China said it is prepared to revive stalled negotiations on joint oil exploration and development with the Philippines under the incoming administration of President-elect Ferdinand Marcos Jr.
“China stands ready to work in concert with the new Philippine government to advance negotiations on joint development and strive to take early substantive steps so as to deliver tangible benefits to both countries and peoples,” Chinese Foreign Ministry Spokesperson Wang Wenbin said.
He described the joint offshore oil and gas development as the “right way” for the two countries to move forward despite maritime differences to achieve mutual gain.
He said the memorandum of understanding on cooperation signed by Chinese President Xi Jinping during his state visit to the Philippines in November 2018 is the basis for both parties to “negotiate on accelerated basis arrangement to facilitate oil and gas exploration and exploitation.”
Earlier this week, Foreign Affairs Secretary Teodoro Locsin Jr. revealed the Philippines has abandoned joint oil exploration talks with China amid tensions in the West Philippine Sea.
“The President [Rodrigo Duterte] has spoken. I carried out his instructions to the letter. Oil and gas discussions are terminated completely… Three years on and we have not achieved our objective —developing oil and gas resources so critical for the Philippines, but not at the price of sovereignty. Not even a particle of it,” Locsin said.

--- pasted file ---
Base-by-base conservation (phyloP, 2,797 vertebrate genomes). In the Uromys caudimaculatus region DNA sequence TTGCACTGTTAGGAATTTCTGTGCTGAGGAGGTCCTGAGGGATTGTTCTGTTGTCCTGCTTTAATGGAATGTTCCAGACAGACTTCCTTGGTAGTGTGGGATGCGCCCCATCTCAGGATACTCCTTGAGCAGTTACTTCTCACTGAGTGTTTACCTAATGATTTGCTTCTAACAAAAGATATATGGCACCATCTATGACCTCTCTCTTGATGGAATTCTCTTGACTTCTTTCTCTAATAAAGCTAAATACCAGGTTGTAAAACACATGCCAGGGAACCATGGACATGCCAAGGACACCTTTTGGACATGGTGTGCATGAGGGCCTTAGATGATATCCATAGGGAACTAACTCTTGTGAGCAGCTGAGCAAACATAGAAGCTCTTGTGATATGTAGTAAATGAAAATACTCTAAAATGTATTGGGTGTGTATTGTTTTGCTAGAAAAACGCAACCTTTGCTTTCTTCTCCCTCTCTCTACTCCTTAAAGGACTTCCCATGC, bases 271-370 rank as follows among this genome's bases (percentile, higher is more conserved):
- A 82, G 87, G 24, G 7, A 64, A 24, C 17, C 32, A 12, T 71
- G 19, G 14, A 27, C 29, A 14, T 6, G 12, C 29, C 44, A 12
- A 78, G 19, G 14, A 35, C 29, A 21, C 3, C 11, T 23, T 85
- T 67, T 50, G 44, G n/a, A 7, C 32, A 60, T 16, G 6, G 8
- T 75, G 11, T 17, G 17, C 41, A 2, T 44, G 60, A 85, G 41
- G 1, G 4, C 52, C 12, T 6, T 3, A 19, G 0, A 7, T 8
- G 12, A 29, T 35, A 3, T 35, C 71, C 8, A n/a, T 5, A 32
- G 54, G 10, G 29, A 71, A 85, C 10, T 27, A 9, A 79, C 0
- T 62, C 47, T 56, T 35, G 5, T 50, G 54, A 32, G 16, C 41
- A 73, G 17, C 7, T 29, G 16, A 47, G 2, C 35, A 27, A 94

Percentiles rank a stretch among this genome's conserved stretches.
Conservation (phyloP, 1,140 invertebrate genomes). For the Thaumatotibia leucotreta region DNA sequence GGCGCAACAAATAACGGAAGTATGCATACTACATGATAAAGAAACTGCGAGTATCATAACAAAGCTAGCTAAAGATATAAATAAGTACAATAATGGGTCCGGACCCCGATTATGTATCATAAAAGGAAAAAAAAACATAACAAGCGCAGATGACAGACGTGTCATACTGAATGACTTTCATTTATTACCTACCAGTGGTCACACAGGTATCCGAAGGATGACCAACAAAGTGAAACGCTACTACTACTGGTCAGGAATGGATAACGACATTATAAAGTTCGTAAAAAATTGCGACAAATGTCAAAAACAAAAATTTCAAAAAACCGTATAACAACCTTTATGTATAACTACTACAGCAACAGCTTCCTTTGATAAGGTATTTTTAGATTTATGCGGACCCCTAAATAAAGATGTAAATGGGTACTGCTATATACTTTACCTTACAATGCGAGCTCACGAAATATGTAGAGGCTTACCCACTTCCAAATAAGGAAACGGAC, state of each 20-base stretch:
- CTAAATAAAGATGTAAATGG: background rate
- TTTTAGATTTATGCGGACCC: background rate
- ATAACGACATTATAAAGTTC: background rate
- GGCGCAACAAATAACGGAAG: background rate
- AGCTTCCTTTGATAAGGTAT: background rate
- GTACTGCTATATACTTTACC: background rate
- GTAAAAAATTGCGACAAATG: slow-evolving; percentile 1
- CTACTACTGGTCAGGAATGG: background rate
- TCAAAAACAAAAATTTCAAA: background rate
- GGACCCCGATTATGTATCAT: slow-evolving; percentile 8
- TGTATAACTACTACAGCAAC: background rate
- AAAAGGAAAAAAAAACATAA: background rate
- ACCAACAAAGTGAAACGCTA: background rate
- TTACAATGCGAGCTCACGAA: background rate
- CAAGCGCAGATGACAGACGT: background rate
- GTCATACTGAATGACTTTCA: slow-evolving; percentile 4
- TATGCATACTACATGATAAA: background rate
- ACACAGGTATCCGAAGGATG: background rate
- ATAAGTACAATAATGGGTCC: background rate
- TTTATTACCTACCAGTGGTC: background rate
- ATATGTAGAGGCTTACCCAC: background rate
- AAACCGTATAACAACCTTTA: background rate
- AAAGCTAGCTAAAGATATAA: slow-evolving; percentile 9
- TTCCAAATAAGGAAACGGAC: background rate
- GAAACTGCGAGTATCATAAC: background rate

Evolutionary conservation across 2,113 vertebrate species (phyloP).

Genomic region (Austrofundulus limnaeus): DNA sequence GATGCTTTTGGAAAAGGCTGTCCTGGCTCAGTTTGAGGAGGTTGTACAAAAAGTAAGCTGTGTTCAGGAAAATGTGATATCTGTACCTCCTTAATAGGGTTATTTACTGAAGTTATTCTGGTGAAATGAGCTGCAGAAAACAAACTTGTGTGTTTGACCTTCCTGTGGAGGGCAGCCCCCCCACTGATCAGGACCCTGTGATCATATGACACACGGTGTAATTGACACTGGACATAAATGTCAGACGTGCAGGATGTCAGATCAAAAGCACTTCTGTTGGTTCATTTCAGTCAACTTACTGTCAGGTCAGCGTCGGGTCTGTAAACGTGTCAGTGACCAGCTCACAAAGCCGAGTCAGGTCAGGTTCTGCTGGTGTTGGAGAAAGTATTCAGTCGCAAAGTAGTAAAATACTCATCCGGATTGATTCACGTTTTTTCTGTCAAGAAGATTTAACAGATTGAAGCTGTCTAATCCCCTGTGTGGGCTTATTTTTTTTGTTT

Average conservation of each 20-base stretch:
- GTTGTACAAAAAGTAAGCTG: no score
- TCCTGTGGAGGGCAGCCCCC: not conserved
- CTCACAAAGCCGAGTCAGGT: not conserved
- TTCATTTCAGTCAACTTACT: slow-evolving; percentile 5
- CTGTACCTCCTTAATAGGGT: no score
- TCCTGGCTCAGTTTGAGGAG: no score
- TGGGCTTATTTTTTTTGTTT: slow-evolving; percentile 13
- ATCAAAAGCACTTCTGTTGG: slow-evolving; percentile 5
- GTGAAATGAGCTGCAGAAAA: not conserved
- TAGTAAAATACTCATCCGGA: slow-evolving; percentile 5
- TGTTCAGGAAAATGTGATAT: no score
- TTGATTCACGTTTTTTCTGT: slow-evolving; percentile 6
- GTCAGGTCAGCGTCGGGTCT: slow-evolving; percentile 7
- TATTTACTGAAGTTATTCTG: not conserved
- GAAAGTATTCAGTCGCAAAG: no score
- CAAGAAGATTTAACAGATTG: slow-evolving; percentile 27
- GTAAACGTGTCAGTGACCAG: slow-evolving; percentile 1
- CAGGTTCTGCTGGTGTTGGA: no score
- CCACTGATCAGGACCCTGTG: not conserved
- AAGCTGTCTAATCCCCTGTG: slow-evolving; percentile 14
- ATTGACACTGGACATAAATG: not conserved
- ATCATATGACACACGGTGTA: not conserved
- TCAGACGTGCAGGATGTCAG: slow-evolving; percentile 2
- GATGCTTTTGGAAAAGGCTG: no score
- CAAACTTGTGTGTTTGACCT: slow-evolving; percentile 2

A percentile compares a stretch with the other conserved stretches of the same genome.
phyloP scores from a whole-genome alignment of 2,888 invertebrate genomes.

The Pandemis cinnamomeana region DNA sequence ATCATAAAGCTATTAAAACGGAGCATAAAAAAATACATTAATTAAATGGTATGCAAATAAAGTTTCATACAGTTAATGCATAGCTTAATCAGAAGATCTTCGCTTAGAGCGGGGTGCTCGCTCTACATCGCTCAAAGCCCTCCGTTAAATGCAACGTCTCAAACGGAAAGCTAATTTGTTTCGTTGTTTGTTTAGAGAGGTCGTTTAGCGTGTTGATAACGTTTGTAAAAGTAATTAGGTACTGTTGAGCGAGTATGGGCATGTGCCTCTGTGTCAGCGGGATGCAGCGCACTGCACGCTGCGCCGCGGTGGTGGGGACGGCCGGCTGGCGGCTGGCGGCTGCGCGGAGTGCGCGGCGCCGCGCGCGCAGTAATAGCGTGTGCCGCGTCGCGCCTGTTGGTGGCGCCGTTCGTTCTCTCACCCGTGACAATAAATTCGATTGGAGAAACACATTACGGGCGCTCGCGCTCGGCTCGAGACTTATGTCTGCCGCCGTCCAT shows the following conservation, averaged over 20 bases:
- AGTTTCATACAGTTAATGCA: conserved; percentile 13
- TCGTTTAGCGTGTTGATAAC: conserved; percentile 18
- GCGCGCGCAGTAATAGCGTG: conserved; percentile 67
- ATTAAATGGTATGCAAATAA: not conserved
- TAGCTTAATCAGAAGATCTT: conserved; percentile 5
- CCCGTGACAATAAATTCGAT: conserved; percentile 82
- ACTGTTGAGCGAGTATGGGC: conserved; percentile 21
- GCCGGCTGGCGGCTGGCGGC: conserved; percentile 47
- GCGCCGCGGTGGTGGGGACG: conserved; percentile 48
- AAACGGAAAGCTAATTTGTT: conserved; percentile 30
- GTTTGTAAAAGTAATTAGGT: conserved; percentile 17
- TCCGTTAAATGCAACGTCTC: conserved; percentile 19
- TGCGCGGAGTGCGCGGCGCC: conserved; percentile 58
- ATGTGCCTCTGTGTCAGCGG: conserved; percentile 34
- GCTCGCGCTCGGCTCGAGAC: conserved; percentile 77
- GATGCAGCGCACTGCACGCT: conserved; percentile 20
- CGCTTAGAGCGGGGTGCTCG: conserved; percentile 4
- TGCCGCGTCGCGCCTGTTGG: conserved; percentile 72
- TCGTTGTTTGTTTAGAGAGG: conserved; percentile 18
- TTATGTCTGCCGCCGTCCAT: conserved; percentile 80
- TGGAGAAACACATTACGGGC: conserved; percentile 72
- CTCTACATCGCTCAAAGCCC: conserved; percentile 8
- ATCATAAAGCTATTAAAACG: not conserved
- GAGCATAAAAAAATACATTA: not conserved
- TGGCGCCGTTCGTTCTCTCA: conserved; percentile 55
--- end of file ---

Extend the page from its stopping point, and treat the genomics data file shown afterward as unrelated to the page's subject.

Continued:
Locsin said he “got as far as it is Constitutionally possible to go” in hammering out a deal with his Chinese counterpart as he likened the task of holding foreign intruders accountable to drawing “a blood-red line in the WPS.”
“It remains with the new administration to protect our sovereignty all the way… but now I can rest. The irreducible template of what is Constitutionally possible is there in black-and-white,” he said.
“Surrender of any portion of Philippine sovereignty is not an option.
Not for love. Not for money,” Locsin added.
Last month, Marcos Jr. said he would not allow “a single millimeter” of the country’s coastal rights to be trampled upon.
“We have a very important ruling in our favor and we will use it to continue to assert our territorial rights. It is not a claim. It is already our territorial right,” he said.
“We’re talking about China. We talk to China consistently with a firm voice…. We cannot go to war with them. That’s the last thing we need right now,” the President-elect added.
Meanwhile, the military said the Western Command has successfully rotated troops and resupplied the BRP Sierra Madre in Ayungin Shoal despite shadowing and radio challenges from a Chinese Coast Guard vessel.
After the resupply mission, the WESCOM submitted reports to the National Task Force for the West Philippine Sea (NTF-WPS) on the presence of Chinese vessels in the Kalayaan Island Group.
China, the Philippines, and several other littoral states are locked in a territorial dispute over the South China Sea where Beijing claims around 80 percent of the strategic waters.
On July 12, 2016, the Hague-based Permanent Court of Arbitration (PCA) ruled in favor of the Philippines’ petition to invalidate China’s claim of historic rights over almost the entire SCS – a decision that China refused to recognize.
Under the Duterte administration, the Department of Foreign Affairs has filed over 300 protests against unprovoked Chinese illegal activities in the West Philippine Sea.
It has also filed six protests against illegal activities by Vietnam in the Philippines’ legitimate maritime zones.
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